Climate Action Network The transition to 100% renewable energy must be just, equitable and rapid

September 2023


The escalating impacts of the climate crisis are already alarming, as they impact people and ecosystems worldwide now. People and communities in the Global South who have done the least to cause this crisis are facing some of the first and worst impacts. If governments fail to act and allow global average temperatures to rise by 1.5ºC or beyond, the consequences will become even more catastrophic.
Three quarters of the total greenhouse gas emissions emitted since the beginning of the industrial Revolution have been directly from burning fossil fuels.
The lack of urgency from global leaders, in particular in the wealthy, industrialised countries, to end fossil fuel production and consumption and transition towards 100% renewable, zero-carbon global energy systems is an outrage. There is no justification for this delay.

CAN-International calls for COP28 to adopt a comprehensive energy package that reflects the need for urgent and concerted action, by recognising the need for:
– A clear call for a fair, full, fast and funded phase out of fossil fuel production and use;
– Targets to massively scale up nature-positive, human rights compliant renewable energy growth; and
– Measures to reduce global energy consumption by at least a quarter by 2050.

As we phase out the fossil fuel system of the past and transition to the renewable energy system of the future, we must ensure that this is a just transition and does not replicate the centralised, extractivist energy system of the fossil fuel era that has undermined human rights, damaged lives and livelihoods and wreaked havoc with our planet’s ecosystems. By replicating the current energy model we are at risk of serving the ever-increasing demands of the very wealthy, while leaving more than a billion people in energy poverty.
On top of being responsible for the vast majority of the loss and damage caused by climate change, fossil fuel pollution is responsible for as many as 1 in 5 premature deaths worldwide, with the most recent IPCC Synthesis Report noting that the economic benefits to human health related to air quality improvement likely offset – and potentially far outweigh – the costs of mitigation.

Consequently, COP28 must recognise the need to ensure that the deployment of renewable energy is done in a way that puts people and nature first, rather than repeating the mistakes of the past – including sufficient grants-based funding by the rich OECD countries for this energy transition in lower income countries. This paper sets out CAN’s proposal for a framework to ensure that the transition to renewable energy is a just transition that: actively supports fossil fuel workers and those currently dependent on fossil fuel based systems for their livelihoods to play an active and productive part in the zero-carbon clean economy; that cleans up legacy pollution from fossil fuels and avoids negative impacts on ecosystems and biodiversity and communities living in these ecosystems ; that ensures energy access and secured energy supply, and that does not further replicate colonial and racial injustices.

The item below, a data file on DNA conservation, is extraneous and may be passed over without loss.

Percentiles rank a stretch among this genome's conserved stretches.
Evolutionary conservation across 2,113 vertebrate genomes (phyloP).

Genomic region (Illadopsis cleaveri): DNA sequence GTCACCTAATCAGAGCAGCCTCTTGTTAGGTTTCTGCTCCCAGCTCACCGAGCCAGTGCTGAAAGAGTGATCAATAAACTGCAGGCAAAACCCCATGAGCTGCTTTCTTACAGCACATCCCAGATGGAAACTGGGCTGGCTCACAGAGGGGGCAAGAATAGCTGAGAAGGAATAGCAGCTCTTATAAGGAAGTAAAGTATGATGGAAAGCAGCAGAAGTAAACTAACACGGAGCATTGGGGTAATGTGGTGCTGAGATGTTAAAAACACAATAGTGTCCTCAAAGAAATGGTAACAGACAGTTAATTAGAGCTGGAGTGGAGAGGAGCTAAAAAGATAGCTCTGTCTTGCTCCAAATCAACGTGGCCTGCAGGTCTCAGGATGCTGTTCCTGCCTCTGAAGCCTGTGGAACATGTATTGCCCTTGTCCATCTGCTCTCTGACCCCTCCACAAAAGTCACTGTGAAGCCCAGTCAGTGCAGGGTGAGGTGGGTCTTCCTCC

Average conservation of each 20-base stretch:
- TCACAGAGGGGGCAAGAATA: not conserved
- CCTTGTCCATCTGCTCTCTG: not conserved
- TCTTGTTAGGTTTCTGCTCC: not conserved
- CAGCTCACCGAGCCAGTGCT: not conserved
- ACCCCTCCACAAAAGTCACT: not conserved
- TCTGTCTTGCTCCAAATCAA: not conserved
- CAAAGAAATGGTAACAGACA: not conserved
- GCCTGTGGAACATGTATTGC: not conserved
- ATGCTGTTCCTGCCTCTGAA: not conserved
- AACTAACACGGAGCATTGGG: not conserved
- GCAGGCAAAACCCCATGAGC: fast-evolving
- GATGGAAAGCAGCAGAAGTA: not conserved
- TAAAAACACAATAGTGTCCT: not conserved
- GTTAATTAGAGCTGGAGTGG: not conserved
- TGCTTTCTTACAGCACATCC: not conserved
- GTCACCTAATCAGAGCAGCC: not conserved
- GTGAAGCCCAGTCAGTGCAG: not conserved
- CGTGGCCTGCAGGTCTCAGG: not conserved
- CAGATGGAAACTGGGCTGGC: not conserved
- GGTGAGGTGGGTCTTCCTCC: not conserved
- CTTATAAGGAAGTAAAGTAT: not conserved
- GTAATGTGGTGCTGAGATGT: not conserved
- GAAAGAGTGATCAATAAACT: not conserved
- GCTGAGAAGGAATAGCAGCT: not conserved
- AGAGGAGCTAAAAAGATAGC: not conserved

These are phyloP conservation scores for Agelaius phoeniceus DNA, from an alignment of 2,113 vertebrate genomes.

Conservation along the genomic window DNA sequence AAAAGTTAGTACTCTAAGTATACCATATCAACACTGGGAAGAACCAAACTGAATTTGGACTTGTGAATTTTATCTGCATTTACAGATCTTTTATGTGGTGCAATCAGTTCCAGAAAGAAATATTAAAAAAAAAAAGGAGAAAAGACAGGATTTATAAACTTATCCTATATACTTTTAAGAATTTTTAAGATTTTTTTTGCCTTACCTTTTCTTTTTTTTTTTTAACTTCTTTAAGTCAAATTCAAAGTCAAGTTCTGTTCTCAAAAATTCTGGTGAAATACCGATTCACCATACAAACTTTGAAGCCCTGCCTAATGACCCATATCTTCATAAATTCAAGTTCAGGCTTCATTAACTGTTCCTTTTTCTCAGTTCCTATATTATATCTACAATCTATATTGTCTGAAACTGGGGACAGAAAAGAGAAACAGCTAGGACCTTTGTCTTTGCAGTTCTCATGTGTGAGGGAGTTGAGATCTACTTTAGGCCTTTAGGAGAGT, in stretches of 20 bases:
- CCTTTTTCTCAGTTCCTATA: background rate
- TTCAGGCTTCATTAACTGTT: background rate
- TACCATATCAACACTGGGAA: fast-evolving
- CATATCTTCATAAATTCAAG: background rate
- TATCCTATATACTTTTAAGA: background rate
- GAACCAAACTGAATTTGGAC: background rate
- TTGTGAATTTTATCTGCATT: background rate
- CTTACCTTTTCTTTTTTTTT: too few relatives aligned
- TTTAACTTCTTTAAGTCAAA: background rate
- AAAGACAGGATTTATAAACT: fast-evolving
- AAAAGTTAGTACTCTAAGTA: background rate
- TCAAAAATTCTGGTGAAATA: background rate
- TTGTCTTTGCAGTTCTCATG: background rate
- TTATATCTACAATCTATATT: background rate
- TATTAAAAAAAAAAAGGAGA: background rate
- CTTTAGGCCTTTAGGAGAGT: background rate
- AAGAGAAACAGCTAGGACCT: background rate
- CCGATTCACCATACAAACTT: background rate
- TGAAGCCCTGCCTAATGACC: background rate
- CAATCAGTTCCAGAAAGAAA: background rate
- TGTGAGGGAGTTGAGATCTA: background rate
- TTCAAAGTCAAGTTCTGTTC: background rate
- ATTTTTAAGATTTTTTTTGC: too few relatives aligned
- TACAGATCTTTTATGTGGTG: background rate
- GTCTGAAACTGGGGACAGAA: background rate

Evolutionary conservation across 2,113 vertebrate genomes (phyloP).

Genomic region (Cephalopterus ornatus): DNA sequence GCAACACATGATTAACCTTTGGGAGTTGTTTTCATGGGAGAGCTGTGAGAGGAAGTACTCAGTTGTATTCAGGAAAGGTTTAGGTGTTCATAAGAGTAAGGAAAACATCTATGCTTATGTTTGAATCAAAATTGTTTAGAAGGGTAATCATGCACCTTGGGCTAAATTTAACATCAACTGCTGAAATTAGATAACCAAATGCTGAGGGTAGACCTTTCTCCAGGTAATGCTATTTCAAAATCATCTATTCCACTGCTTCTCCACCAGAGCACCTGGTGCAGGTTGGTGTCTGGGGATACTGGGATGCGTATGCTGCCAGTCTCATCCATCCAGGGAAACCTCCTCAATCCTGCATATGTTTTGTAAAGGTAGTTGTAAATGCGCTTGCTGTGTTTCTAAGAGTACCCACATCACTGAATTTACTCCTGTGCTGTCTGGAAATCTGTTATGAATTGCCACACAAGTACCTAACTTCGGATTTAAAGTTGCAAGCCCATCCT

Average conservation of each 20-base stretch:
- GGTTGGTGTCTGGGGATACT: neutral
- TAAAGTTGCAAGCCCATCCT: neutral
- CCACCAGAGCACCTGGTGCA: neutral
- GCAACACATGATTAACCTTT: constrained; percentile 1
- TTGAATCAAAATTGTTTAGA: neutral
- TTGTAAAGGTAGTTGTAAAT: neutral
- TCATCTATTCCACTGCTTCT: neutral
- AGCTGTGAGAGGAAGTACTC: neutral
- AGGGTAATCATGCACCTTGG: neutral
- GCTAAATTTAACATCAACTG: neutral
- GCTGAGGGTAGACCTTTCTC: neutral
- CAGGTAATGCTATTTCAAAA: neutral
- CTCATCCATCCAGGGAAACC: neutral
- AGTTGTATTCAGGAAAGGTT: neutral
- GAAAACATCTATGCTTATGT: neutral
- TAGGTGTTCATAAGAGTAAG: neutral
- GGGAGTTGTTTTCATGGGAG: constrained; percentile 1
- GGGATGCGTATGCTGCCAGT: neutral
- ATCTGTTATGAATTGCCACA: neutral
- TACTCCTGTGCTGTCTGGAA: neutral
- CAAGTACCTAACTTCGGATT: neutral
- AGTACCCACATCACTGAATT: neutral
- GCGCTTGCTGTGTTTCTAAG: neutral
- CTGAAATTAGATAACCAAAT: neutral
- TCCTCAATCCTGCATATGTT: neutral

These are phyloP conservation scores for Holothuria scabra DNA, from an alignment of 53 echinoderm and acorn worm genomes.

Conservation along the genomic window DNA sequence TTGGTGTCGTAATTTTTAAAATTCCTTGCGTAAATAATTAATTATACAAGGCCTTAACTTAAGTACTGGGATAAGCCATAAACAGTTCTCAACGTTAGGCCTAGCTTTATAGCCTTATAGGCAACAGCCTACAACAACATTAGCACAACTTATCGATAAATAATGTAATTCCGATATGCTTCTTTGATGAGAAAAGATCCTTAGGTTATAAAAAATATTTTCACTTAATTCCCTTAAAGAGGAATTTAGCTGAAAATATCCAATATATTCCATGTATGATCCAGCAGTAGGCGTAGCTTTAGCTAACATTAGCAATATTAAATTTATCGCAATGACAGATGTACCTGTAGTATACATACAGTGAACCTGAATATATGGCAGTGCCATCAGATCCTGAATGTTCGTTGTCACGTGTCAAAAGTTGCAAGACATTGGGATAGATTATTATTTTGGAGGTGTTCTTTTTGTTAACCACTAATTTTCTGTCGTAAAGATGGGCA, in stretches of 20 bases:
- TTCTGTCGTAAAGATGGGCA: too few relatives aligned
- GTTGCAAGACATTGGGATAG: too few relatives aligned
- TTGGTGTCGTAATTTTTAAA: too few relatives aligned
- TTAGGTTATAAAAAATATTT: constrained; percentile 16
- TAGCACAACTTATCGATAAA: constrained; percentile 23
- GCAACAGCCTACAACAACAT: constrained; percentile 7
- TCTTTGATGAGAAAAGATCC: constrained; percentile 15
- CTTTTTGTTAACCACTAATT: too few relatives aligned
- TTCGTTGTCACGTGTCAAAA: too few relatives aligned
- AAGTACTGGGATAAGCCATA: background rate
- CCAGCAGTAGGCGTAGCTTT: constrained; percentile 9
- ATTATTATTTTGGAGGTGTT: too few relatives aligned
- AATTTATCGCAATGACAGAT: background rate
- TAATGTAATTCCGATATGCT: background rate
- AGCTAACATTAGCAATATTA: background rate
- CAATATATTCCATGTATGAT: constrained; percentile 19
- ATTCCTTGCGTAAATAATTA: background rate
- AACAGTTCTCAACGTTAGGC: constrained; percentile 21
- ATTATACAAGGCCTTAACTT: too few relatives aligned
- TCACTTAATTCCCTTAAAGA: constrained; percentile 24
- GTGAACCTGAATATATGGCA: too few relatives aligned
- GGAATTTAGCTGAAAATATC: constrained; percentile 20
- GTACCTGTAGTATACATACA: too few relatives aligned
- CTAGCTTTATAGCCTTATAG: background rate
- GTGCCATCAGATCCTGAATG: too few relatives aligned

CAN acknowledges that, if done badly, renewable energy systems have the potential to harm people, communities, and ecosystems, and to violate human rights. This is avoidable. For example: accelerated uptake of electric vehicles in the Global North is already having implications for lithium extraction in the water-scarce salt flats in South America, putting the rights of Indigenous Peoples and other communities at risk, and destructive strip mines for bauxite taking farmland in parts of Africa; large expanses of land for wind or solar can undermine local land rights or food production systems; and demand for renewable hydrogen production in countries in the Global South may mean large scale renewable energy prioritised for hydrogen exports at the expense of local energy access and supply.

To avoid these negative impacts, the renewable energy system of the future must be built on a system transformation. Instead of replicating past energy systems that benefited the wealthy few at the expense of the many, renewable energy deployment must be part of a new system that minimises its footprint on materials, land, people and planet, while providing democratic and human rights-compliant energy systems that provide clean, safe energy for all.
CAN International proposes a framework to promote a just, equitable and rapid transition to a new 100% renewable energy system, that provides fair access to clean energy for all.

Download file: http://CAN_Just-Renewables-Paper_September-2023.docx.pdf

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